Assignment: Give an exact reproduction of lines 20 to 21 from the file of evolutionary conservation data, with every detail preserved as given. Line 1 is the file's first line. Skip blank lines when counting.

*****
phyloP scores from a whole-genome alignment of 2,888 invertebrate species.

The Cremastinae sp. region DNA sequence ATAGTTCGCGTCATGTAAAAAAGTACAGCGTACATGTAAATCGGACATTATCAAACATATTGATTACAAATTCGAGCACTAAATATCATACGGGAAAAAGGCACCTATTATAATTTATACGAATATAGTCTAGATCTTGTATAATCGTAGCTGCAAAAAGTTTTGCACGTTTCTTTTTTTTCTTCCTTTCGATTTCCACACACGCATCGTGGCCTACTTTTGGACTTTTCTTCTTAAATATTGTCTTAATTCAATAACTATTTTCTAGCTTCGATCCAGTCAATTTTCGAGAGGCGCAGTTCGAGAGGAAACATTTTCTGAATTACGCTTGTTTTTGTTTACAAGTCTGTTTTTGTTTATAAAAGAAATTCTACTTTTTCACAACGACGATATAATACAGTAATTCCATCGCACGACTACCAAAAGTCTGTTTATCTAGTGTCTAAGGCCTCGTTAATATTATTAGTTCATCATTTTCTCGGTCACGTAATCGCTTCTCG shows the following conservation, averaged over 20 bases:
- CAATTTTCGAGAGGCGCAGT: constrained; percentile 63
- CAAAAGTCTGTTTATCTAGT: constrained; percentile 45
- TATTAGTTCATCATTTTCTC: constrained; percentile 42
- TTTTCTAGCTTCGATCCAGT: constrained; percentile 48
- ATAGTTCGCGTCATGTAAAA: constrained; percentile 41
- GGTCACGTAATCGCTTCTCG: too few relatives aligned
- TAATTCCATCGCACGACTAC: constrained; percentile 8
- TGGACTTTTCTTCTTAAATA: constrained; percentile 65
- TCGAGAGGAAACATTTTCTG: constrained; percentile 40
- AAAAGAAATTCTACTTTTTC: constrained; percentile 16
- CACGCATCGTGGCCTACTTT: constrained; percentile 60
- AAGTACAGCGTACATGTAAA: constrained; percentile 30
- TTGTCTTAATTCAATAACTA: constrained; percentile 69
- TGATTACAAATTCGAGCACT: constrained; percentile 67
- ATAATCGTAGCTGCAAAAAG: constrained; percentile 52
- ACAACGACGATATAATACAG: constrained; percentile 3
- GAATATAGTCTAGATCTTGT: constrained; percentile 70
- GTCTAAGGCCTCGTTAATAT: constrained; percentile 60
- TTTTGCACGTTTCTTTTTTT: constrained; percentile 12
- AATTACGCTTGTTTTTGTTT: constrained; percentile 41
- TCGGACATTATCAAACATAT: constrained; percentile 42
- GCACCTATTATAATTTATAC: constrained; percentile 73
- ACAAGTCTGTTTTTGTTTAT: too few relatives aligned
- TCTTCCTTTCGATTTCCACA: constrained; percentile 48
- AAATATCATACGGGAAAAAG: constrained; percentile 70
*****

- GTCTAAGGCCTCGTTAATAT: constrained; percentile 60
- TTTTGCACGTTTCTTTTTTT: constrained; percentile 12